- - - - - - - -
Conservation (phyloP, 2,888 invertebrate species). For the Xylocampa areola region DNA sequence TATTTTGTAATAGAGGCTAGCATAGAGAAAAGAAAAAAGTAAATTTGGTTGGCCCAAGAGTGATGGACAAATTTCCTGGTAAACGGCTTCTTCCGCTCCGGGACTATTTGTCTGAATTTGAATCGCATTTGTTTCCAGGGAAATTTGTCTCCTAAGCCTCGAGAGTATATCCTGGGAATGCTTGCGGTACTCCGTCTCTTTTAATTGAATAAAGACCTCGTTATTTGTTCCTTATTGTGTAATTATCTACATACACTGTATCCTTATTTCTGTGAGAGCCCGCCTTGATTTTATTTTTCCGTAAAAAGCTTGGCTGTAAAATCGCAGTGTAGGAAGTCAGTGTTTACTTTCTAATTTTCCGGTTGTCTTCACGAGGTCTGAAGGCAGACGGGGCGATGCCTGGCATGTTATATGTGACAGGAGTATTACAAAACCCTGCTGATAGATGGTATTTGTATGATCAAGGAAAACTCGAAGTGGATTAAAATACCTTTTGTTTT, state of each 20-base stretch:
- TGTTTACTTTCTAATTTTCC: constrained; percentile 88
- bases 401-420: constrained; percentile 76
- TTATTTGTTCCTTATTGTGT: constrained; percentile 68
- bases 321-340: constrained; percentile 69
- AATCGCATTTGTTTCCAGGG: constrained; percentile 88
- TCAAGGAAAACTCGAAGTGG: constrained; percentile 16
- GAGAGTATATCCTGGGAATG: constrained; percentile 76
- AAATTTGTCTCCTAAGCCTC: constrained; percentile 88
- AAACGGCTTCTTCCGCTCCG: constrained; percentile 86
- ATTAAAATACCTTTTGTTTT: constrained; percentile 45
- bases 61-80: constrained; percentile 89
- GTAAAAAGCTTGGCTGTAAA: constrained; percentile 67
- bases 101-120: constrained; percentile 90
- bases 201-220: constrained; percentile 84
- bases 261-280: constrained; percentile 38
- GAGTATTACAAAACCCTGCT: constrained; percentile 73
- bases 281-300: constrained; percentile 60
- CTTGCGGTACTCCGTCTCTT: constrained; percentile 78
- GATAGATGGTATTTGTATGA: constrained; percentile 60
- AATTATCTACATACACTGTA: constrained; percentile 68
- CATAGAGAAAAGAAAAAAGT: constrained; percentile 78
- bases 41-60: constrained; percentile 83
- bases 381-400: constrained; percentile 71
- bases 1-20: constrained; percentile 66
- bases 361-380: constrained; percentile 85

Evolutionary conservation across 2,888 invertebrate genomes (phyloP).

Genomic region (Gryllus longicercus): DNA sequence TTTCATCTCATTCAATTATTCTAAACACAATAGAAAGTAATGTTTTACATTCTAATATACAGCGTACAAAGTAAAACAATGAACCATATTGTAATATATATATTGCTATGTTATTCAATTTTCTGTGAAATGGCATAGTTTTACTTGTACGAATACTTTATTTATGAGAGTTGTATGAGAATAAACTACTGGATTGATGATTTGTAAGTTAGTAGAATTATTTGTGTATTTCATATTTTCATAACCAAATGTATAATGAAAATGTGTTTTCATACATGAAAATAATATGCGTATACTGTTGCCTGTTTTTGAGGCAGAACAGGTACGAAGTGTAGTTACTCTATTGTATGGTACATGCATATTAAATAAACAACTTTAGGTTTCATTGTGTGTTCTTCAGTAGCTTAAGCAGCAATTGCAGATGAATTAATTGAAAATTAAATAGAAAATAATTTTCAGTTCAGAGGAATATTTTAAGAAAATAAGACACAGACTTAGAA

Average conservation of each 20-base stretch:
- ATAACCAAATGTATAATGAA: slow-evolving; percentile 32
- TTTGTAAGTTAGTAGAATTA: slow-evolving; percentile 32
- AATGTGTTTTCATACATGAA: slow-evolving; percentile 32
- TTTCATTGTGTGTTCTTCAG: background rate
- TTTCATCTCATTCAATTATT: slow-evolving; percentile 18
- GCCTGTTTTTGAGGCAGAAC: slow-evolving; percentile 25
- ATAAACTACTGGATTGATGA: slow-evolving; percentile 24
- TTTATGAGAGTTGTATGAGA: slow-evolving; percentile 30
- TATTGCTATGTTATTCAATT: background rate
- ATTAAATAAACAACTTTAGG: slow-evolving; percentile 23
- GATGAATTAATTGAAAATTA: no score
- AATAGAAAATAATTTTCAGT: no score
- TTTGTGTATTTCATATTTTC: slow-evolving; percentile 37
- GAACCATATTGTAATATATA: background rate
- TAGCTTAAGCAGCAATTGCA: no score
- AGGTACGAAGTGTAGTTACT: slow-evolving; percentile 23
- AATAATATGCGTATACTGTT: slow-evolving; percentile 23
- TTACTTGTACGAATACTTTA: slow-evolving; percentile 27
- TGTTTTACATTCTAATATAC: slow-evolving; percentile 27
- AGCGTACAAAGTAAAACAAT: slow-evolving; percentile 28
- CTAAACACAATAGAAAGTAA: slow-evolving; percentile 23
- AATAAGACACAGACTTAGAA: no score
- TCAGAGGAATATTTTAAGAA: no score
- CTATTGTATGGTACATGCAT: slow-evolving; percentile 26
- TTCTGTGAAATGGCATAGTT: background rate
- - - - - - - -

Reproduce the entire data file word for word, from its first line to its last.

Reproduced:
Conservation (phyloP, 2,888 invertebrate species). For the Xylocampa areola region DNA sequence TATTTTGTAATAGAGGCTAGCATAGAGAAAAGAAAAAAGTAAATTTGGTTGGCCCAAGAGTGATGGACAAATTTCCTGGTAAACGGCTTCTTCCGCTCCGGGACTATTTGTCTGAATTTGAATCGCATTTGTTTCCAGGGAAATTTGTCTCCTAAGCCTCGAGAGTATATCCTGGGAATGCTTGCGGTACTCCGTCTCTTTTAATTGAATAAAGACCTCGTTATTTGTTCCTTATTGTGTAATTATCTACATACACTGTATCCTTATTTCTGTGAGAGCCCGCCTTGATTTTATTTTTCCGTAAAAAGCTTGGCTGTAAAATCGCAGTGTAGGAAGTCAGTGTTTACTTTCTAATTTTCCGGTTGTCTTCACGAGGTCTGAAGGCAGACGGGGCGATGCCTGGCATGTTATATGTGACAGGAGTATTACAAAACCCTGCTGATAGATGGTATTTGTATGATCAAGGAAAACTCGAAGTGGATTAAAATACCTTTTGTTTT, state of each 20-base stretch:
- TGTTTACTTTCTAATTTTCC: constrained; percentile 88
- bases 401-420: constrained; percentile 76
- TTATTTGTTCCTTATTGTGT: constrained; percentile 68
- bases 321-340: constrained; percentile 69
- AATCGCATTTGTTTCCAGGG: constrained; percentile 88
- TCAAGGAAAACTCGAAGTGG: constrained; percentile 16
- GAGAGTATATCCTGGGAATG: constrained; percentile 76
- AAATTTGTCTCCTAAGCCTC: constrained; percentile 88
- AAACGGCTTCTTCCGCTCCG: constrained; percentile 86
- ATTAAAATACCTTTTGTTTT: constrained; percentile 45
- bases 61-80: constrained; percentile 89
- GTAAAAAGCTTGGCTGTAAA: constrained; percentile 67
- bases 101-120: constrained; percentile 90
- bases 201-220: constrained; percentile 84
- bases 261-280: constrained; percentile 38
- GAGTATTACAAAACCCTGCT: constrained; percentile 73
- bases 281-300: constrained; percentile 60
- CTTGCGGTACTCCGTCTCTT: constrained; percentile 78
- GATAGATGGTATTTGTATGA: constrained; percentile 60
- AATTATCTACATACACTGTA: constrained; percentile 68
- CATAGAGAAAAGAAAAAAGT: constrained; percentile 78
- bases 41-60: constrained; percentile 83
- bases 381-400: constrained; percentile 71
- bases 1-20: constrained; percentile 66
- bases 361-380: constrained; percentile 85

Evolutionary conservation across 2,888 invertebrate genomes (phyloP).

Genomic region (Gryllus longicercus): DNA sequence TTTCATCTCATTCAATTATTCTAAACACAATAGAAAGTAATGTTTTACATTCTAATATACAGCGTACAAAGTAAAACAATGAACCATATTGTAATATATATATTGCTATGTTATTCAATTTTCTGTGAAATGGCATAGTTTTACTTGTACGAATACTTTATTTATGAGAGTTGTATGAGAATAAACTACTGGATTGATGATTTGTAAGTTAGTAGAATTATTTGTGTATTTCATATTTTCATAACCAAATGTATAATGAAAATGTGTTTTCATACATGAAAATAATATGCGTATACTGTTGCCTGTTTTTGAGGCAGAACAGGTACGAAGTGTAGTTACTCTATTGTATGGTACATGCATATTAAATAAACAACTTTAGGTTTCATTGTGTGTTCTTCAGTAGCTTAAGCAGCAATTGCAGATGAATTAATTGAAAATTAAATAGAAAATAATTTTCAGTTCAGAGGAATATTTTAAGAAAATAAGACACAGACTTAGAA

Average conservation of each 20-base stretch:
- ATAACCAAATGTATAATGAA: slow-evolving; percentile 32
- TTTGTAAGTTAGTAGAATTA: slow-evolving; percentile 32
- AATGTGTTTTCATACATGAA: slow-evolving; percentile 32
- TTTCATTGTGTGTTCTTCAG: background rate
- TTTCATCTCATTCAATTATT: slow-evolving; percentile 18
- GCCTGTTTTTGAGGCAGAAC: slow-evolving; percentile 25
- ATAAACTACTGGATTGATGA: slow-evolving; percentile 24
- TTTATGAGAGTTGTATGAGA: slow-evolving; percentile 30
- TATTGCTATGTTATTCAATT: background rate
- ATTAAATAAACAACTTTAGG: slow-evolving; percentile 23
- GATGAATTAATTGAAAATTA: no score
- AATAGAAAATAATTTTCAGT: no score
- TTTGTGTATTTCATATTTTC: slow-evolving; percentile 37
- GAACCATATTGTAATATATA: background rate
- TAGCTTAAGCAGCAATTGCA: no score
- AGGTACGAAGTGTAGTTACT: slow-evolving; percentile 23
- AATAATATGCGTATACTGTT: slow-evolving; percentile 23
- TTACTTGTACGAATACTTTA: slow-evolving; percentile 27
- TGTTTTACATTCTAATATAC: slow-evolving; percentile 27
- AGCGTACAAAGTAAAACAAT: slow-evolving; percentile 28
- CTAAACACAATAGAAAGTAA: slow-evolving; percentile 23
- AATAAGACACAGACTTAGAA: no score
- TCAGAGGAATATTTTAAGAA: no score
- CTATTGTATGGTACATGCAT: slow-evolving; percentile 26
- TTCTGTGAAATGGCATAGTT: background rate